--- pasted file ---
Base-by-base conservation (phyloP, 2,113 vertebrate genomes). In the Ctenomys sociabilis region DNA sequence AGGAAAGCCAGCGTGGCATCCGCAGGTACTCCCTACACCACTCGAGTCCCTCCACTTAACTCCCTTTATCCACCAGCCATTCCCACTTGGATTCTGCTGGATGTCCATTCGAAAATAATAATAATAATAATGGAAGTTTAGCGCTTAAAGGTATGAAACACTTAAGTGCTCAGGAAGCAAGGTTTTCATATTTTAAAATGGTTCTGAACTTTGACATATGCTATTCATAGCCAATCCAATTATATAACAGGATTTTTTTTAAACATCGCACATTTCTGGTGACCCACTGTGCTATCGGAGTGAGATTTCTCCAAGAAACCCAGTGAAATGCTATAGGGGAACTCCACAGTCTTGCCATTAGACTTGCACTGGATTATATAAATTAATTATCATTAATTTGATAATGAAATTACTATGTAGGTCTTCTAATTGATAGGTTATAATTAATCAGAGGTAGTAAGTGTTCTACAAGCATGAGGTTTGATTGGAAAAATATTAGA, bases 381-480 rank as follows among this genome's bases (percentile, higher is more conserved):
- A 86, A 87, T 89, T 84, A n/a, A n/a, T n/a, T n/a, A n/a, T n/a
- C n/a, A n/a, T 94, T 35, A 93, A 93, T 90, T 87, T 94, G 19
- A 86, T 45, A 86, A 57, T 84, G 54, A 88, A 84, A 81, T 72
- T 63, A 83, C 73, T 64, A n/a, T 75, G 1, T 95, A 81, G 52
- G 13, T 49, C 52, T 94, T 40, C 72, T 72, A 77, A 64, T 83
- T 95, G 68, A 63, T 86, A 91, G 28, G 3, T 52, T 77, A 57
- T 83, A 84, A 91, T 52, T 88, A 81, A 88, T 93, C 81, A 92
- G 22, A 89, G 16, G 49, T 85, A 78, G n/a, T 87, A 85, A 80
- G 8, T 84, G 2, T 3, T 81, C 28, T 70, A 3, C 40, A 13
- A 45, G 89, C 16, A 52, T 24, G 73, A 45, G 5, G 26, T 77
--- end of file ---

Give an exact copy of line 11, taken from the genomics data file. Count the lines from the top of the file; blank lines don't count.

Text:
- A 45, G 89, C 16, A 52, T 24, G 73, A 45, G 5, G 26, T 77